The turnskin or versipelles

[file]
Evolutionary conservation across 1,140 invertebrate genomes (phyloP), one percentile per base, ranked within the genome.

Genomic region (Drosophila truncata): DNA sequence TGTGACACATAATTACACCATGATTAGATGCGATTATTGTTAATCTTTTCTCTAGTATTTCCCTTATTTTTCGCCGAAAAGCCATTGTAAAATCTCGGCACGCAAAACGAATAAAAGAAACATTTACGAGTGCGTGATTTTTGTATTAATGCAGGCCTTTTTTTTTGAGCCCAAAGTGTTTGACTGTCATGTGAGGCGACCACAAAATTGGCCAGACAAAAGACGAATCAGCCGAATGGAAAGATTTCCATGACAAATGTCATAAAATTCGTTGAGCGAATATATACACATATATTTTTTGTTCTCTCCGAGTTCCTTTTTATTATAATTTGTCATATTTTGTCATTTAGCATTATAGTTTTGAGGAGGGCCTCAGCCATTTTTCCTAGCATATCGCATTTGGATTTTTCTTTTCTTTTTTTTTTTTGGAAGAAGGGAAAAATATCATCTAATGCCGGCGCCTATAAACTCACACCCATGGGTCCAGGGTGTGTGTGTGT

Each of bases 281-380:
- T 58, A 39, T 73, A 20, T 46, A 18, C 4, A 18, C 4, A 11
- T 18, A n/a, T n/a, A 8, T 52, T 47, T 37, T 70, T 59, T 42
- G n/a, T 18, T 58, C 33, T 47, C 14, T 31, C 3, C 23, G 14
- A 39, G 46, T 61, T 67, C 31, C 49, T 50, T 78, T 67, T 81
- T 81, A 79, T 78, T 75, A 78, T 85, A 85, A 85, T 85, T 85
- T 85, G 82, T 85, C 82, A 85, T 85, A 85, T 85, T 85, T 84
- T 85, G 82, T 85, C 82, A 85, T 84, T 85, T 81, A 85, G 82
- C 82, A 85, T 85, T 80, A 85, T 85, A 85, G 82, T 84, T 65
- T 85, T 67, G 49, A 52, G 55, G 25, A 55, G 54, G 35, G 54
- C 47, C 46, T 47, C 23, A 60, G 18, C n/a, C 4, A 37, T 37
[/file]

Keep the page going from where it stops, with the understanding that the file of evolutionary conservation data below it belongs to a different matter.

The following quaint story is taken from Petronius, being told by one Niceros, at a banquet given by Trimalchio: “It happened that my master was gone to Capua to dispose of some second-hand goods. I took the opportunity and persuaded our guest to walk with me to our fifth milestone. He was a valiant soldier, and a sort of a grim water-drinking Pluto. About cock-crow, when the moon was shining as bright as midday, we came amongst the monuments. My friend began addressing himself to the stars, but I was rather in a mood to sing or count them; and when I turned to look at him, lo! he had already stripped himself and laid his clothes near him. My heart was in my nostrils, and I stood like a dead man; but he made a mark round his clothes and on a sudden became a wolf. Do not think I jest, I would not lie for any man’s estate. But to return to what I am saying. When he became a wolf he began howling and fled into the woods. At first I hardly knew where I was, and afterwards, when I went to take up his clothes, they were turned into stone. Who then was more like to die from fear than I? Yet I drew my sword, and cutting the air right and left came thus to my sweetheart’s house. When I entered the courtyard I was like to breathe my last, perspiration poured from my neck, and my eyes were dim. My Melissa met me to ask where I had been so late, and said, ‘Had you only come sooner you might have helped us, for a wolf came to the farm and worried our cattle; but he had not the best of the joke, for all he escaped, as our servant ran a lance through his neck.’ When I heard this I could not doubt what had happened, and as the day dawned I ran home as fast as a robbed innkeeper. When I came to the spot where the clothes had been turned into stone I could find nothing except blood. But when I got home I found my friend, the soldier, in bed, bleeding at the neck like an ox, and a doctor dressing his wound. I then knew he was a turnskin; nor would I ever have broken bread with him again, no not if you had killed me.” The expression turnskin or turncoat is a translation of the Latin versipelles, a term used to describe a werewolf.